IBM Channels

Peripherals interfaced to the system via channels. A channel was a specialized processor with the instruction set optimized for transferring data between a peripheral and main memory. In modern terms, this could be compared to direct memory access (DMA).

There were initially two types of channels; byte-multiplexer channels, for connecting "slow speed" devices such as card readers and punches, line printers, and communications controllers, and selector channels for connecting high speed devices, such as disk drives, tape drives, data cells and drums. Every S/360 (except for the Model 20, which was not a standard S/360) had a byte-multiplexer channel and 1 or more selector channels. The smaller models (up to the model 50) had integrated channels, while for the larger models (model 65 and above) the channels were large separate units in separate cabinets, such as the IBM 2860 and 2870.

The byte-multiplexer channel was able to handle I/O to/from several devices simultaneously at the device's highest rated speeds, hence the name, as it multiplexed I/O from those devices onto a single data path to main memory. Devices connected to a byte-multiplexer channel were configured to operate in 1-byte, 2-byte, 4-byte, or "burst" mode. The larger "blocks" of data were used to handle progressively faster devices. For example, a 2501 card reader operating at 600 cards per minute would be in 1-byte mode, while a 1403-N1 printer would be in burst mode. Also, the byte-multiplexer channel had an optional sub-selector section that would accommodate tape drives. The byte-multiplexor's channel address was typically "0" and the sub-selector addresses were from "C0" to "FF." Thus, tape drives on S/360 were commonly addressed at 0C0-0C7. Other common byte-multiplexer addresses were: 00A: 2501 Card Reader, 00C/00D: 2540 Reader/Punch, 00E/00F: 1403-N1 Printers, 010-013: 3211 Printers, 020-0BF: 2701/2703 Telecommunications Units. These addresses are still commonly used in z/VM virtual machines.

The S/360 models 30, 40, and 50 had an integrated 1052-7 console that was usually addressed as 01F, however, this was not connected to the byte-multiplexer channel, but rather, had a direct internal connection to the mainframe.

Selector channels enabled I/O to high speed devices. These storage devices were attached to a control unit and then to the channel. The control unit enabled clusters of devices to be attached to the channels. On higher speed S/360 models, multiple selector channels, which could operate simultaneously or in parallel, improved overall performance.

Bus & tag cable
Bus & tag terminators

Control units were connected to the channels with gray "bus and tag" cable pairs. The bus cables carried the address and data information and the tag cables identified what data was on the bus. The general configuration of a channel was to connect the devices in a chain, like this: Mainframe—Control Unit X—Control Unit Y—Control Unit Z. Each control unit was assigned a "capture range" of addresses that it serviced. For example, control unit X might capture addresses 40-4F, control unit Y: C0-DF, and control unit Z: 80-9F. The capture ranges had to be a multiple of 8, 16, 32, 64, or 128 devices and be aligned on appropriate boundaries. Each control unit in turn had one or more devices attached to it. For example, you could have control unit Y with 6 disks, that would be addressed as C0-C5.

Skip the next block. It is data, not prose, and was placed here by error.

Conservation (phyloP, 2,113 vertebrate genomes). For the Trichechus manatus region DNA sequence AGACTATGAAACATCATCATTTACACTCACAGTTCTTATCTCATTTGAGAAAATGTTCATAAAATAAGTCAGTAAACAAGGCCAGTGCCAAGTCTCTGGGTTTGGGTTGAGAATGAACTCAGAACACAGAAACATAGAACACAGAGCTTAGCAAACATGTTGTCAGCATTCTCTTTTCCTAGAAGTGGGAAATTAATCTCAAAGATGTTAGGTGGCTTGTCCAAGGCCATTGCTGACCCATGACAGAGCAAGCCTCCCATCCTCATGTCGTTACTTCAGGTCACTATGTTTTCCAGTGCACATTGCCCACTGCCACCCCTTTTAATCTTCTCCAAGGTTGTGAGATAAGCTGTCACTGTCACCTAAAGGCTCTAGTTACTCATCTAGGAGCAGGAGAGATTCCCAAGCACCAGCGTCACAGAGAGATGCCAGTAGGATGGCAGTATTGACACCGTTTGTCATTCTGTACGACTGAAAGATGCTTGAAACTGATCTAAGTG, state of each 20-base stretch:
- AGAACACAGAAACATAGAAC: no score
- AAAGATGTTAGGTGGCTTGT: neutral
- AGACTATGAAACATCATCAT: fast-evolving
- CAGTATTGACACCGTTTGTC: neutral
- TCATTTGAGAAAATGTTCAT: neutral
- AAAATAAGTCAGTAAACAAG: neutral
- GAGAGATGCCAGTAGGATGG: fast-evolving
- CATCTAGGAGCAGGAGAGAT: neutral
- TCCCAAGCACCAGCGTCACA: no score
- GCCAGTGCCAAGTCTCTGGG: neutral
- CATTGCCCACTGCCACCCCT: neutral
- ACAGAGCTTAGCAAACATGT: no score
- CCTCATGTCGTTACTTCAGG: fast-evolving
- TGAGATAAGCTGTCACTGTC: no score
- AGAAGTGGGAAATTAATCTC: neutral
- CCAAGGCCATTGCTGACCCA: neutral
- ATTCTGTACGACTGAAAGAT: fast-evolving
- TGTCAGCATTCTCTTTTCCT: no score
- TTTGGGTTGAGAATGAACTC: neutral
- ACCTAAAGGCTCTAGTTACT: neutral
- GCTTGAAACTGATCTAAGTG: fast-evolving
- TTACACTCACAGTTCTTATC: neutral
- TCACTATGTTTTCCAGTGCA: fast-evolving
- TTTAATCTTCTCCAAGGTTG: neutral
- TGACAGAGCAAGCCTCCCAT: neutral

The cable ordering of the control units on the channel was also significant. Each control unit was "strapped" as High or Low priority. When a device selection was sent out on a mainframe's channel, the selection was sent from X->Y->Z->Y->X. If the control unit was "high" then the selection was checked in the outbound direction, if "low" then the inbound direction. Thus, control unit X was either 1st or 5th, Y was either 2nd or 4th, and Z was 3rd in line. It was also possible to have multiple channels attached to a control unit from the same or multiple mainframes, thus providing a rich high-performance, multiple-access, and backup capability.

Typically the total cable length of a channel was limited to 200 feet, less being preferred. Each control unit accounted for about 10 "feet" of the 200-foot limit.

Block multiplexer channel

IBM introduced a new type of I/O channel on the 360/85 and 360/195: the 2880 block multiplexer channel. The channel allowed a device to suspend a channel program, pending the completion of an I/O operation and thus to free the channel for use by another device. The initial use for this was the 2305 fixed-head disk, which had 8 "exposures" (alias addresses) and rotational position sensing (RPS).

These channels could support either standard 1.5 MB/second connections or, with the 2-byte interface feature, 3 MB/second; the later used one tag cable and two bus cables.

Basic hardware components

SLT card frame. Image from The Corestore.

Being somewhat uncertain of the reliability and availability of the then new monolithic integrated circuits, IBM chose instead to design custom hybrid integrated circuits using discrete flip chip mounted glass encapsulated transistors and diodes with silk screened resistors on a ceramic substrate, then either encapsulated in plastic or covered with a metal lid. Several of these were then mounted on a small multi-layer printed circuit board to make a "Solid Logic Technology" (SLT) module. Each SLT module had a socket on one edge that plugged into pins on the computer's backplane (the reverse of how most other company's modules were mounted).


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